UN panel close to naming N.Korea sanctions targets
The U.N. Security Council neared agreement on Wednesday on North Korean firms and individuals to be added to a blacklist for involvement in Pyongyang's nuclear and missile programs, diplomats said, Reuters reported.
"We are very close" to agreement, Japanese Ambassador Yukio Takasu told reporters. Diplomats from several countries said a council committee that has been discussing the issue for a month was on target to meet a weekend deadline for completing its task and could do so as early as Wednesday.
The committee, representing all 15 nations on the council, held a brief meeting on Wednesday morning and scheduled another for the afternoon, Turkish envoy Fazli Corman, who chairs the group, told journalists.
The Security Council passed a resolution on June 12 that expanded previous U.N. sanctions against North Korea in response to a nuclear test it carried out on May 25, and asked the committee to add new names to the sanctions list.
The committee had already in April placed two North Korean companies and a bank on the list in its first action in two years. That move followed a long-range rocket launch earlier in the month by Pyongyang.
This week's blacklisting is expected to go further by specifying individuals and goods to be subject to sanctions, as well as further companies.
That would prohibit companies and nations around the world from doing business with the named firms and require them to freeze assets and impose travel bans on the individuals.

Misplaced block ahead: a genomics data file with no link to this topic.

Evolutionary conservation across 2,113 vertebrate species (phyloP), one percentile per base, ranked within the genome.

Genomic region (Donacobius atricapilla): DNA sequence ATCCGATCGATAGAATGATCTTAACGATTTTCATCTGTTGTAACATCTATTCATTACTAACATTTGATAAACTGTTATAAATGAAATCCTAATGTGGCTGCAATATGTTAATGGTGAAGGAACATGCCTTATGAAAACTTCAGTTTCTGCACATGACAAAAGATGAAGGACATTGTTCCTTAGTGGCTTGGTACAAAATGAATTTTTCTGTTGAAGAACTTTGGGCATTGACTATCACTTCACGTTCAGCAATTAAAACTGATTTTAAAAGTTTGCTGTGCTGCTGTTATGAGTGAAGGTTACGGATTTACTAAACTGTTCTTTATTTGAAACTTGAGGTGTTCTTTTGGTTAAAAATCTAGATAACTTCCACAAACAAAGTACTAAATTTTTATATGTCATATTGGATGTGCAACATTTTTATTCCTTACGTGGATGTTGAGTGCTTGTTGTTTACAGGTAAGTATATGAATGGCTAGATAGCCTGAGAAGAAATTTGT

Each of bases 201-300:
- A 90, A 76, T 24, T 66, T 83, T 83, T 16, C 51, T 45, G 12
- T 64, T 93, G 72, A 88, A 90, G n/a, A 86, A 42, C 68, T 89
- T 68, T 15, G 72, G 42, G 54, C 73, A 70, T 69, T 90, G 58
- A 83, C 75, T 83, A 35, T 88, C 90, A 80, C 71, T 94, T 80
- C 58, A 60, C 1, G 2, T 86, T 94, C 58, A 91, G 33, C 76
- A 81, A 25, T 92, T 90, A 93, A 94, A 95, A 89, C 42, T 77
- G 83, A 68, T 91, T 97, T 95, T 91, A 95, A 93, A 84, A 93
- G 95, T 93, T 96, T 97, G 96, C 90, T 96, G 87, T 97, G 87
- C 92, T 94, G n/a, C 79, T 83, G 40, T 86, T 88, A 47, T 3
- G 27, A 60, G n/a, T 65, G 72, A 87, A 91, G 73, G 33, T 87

Names to be put on the list were submitted to the committee last month by the United States, Britain, France and Japan. Western diplomats said China and Russia had been slow to respond but they believed the delays were mainly bureaucratic.
"We're confident of an outcome which will be commensurate with DPRK (North Korea) actions and will be effective and will significantly improve the (sanctions) regime," said one Western diplomat, speaking on condition he was not identified.
The sanctions are intended to target only companies and individuals that are connected to Pyongyang's nuclear weapons and ballistic missile programs, and diplomats said the proposed goods to be sanctioned were also all weapons-related.
The June 12 sanctions resolution banned all weapons exports from North Korea and most arms imports into the reclusive communist state.
It also authorized U.N. member states to inspect North Korean sea, air and land cargo, requiring them to seize and destroy any goods transported in violation of the sanctions.
North Korea responded by saying it would take "firm military action" if the United States and its allies tried to isolate it.
The sanctions committee was created after the Security Council adopted punitive measures against North Korea for its first nuclear test in October 2006.